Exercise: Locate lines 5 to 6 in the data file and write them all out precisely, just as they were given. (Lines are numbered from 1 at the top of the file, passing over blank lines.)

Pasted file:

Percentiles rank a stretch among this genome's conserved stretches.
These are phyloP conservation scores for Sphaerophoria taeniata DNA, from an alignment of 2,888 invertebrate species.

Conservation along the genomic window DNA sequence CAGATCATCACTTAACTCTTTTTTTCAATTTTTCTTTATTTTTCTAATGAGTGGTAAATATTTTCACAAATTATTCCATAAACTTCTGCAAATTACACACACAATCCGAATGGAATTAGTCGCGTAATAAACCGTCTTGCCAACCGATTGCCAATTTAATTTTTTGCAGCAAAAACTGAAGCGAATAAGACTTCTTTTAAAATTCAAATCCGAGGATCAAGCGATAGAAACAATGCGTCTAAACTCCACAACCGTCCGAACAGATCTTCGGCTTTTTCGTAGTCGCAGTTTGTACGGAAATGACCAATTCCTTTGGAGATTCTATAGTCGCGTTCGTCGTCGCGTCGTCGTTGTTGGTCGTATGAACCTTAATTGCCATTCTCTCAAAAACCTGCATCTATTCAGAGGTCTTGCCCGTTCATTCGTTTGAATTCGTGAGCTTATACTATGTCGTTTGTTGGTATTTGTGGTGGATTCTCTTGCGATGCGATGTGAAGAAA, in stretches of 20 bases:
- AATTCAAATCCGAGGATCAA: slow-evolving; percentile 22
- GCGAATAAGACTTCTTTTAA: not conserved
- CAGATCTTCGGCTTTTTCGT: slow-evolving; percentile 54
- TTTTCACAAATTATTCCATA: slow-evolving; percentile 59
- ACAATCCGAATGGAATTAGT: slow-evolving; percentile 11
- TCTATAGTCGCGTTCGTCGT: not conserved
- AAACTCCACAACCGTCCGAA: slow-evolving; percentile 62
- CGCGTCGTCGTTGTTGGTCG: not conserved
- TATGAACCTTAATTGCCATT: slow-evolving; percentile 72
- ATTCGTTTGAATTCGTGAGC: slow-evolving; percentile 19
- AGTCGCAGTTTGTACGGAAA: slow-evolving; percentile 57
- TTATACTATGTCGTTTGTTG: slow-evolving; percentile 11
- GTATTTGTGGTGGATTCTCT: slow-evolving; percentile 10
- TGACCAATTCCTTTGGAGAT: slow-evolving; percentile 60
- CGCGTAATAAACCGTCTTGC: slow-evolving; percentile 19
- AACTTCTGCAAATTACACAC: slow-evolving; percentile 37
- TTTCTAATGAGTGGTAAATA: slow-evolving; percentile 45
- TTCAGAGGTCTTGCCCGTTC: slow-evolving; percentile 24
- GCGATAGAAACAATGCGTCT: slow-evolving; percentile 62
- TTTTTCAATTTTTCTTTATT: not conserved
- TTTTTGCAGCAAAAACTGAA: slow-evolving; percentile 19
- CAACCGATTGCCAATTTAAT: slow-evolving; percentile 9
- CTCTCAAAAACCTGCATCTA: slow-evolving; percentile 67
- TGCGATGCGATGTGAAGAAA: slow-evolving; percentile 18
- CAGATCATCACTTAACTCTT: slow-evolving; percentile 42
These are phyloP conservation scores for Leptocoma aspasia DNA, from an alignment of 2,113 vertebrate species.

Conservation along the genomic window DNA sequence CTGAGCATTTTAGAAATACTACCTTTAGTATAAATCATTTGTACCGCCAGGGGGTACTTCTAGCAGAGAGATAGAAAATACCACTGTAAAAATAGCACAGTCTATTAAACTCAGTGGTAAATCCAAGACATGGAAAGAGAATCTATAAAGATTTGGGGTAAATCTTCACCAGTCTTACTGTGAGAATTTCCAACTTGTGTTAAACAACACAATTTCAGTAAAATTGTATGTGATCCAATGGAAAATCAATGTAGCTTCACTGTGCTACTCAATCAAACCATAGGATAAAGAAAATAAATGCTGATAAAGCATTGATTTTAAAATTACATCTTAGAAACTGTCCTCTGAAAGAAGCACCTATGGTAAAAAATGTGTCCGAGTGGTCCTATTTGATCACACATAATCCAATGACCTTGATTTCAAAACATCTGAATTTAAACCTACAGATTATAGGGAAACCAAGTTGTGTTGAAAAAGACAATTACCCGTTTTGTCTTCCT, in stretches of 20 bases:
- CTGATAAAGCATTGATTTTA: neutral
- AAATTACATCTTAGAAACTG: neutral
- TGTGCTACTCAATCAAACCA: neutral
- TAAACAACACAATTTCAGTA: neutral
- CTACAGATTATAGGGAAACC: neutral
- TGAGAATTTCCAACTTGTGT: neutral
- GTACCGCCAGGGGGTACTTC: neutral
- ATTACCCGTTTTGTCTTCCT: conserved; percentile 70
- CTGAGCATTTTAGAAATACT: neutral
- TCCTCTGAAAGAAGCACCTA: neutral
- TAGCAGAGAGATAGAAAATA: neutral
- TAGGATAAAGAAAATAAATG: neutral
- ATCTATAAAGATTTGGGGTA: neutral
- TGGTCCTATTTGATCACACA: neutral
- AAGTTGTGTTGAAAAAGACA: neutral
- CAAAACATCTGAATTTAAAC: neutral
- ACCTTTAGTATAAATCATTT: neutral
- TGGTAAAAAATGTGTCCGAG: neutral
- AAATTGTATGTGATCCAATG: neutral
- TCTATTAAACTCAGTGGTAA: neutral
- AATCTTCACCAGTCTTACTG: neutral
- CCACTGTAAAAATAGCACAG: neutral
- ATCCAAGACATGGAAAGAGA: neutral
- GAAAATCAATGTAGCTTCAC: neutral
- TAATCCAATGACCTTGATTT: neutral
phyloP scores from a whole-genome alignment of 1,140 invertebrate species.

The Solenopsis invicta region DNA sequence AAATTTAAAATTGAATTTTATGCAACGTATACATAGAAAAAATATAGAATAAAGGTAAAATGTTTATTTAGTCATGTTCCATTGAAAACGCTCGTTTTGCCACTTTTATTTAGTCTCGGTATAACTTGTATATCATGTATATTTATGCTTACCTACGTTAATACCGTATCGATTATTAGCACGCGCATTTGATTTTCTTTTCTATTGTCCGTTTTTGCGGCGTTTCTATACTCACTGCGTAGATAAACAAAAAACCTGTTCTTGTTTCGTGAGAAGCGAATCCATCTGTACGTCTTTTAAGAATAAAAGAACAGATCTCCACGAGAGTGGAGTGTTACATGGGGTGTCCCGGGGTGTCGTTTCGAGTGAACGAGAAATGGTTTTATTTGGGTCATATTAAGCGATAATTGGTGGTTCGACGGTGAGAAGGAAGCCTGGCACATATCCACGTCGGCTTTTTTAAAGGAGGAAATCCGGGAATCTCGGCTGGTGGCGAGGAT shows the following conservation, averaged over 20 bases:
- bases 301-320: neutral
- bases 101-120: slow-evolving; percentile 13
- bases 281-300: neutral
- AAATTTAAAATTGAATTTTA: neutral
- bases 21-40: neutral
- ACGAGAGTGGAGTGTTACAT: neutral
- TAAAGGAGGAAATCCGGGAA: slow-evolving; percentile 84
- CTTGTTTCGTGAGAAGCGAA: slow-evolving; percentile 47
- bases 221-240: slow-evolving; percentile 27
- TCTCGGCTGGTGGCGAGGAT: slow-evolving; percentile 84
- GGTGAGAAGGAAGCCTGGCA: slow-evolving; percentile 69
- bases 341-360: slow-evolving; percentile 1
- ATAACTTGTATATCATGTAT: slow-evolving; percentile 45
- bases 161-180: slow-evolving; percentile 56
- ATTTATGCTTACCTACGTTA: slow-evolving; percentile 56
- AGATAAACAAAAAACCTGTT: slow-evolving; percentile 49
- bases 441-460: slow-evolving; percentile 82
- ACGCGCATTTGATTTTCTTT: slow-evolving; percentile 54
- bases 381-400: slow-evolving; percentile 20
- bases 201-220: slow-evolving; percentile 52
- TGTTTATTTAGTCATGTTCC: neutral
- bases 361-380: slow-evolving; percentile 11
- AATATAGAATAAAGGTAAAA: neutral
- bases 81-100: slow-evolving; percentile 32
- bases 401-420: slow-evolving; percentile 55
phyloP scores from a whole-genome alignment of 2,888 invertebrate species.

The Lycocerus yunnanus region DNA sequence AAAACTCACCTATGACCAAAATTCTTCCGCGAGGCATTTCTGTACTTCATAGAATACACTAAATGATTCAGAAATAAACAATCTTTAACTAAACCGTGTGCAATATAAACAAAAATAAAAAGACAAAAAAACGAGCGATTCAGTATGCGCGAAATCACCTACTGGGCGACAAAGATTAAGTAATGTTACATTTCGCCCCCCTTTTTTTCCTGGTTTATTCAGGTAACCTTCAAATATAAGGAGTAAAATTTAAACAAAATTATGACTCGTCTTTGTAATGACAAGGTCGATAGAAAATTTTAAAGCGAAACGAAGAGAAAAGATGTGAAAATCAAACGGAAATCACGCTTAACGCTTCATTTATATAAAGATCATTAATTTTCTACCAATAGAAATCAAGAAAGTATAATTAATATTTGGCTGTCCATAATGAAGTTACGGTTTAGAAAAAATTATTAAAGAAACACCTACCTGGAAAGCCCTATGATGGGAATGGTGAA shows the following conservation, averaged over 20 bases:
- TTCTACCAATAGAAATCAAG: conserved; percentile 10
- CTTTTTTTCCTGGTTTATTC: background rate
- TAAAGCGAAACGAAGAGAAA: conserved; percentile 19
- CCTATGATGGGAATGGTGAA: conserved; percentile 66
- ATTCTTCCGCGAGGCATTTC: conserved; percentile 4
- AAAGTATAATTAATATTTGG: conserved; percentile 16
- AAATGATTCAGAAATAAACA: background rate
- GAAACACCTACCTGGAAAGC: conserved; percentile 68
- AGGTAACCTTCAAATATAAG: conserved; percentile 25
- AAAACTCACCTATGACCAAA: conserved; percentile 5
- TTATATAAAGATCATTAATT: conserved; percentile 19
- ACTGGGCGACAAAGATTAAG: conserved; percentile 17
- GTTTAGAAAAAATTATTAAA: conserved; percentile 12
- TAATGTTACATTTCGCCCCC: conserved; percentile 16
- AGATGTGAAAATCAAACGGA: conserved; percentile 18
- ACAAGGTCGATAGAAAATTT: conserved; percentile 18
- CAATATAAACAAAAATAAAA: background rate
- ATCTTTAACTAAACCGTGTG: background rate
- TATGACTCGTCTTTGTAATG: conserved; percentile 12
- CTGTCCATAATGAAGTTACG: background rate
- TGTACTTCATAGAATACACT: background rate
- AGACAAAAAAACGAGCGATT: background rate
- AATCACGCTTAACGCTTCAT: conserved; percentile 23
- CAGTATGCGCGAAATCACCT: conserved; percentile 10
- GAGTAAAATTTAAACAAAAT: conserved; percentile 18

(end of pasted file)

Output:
- GCGAATAAGACTTCTTTTAA: not conserved
- CAGATCTTCGGCTTTTTCGT: slow-evolving; percentile 54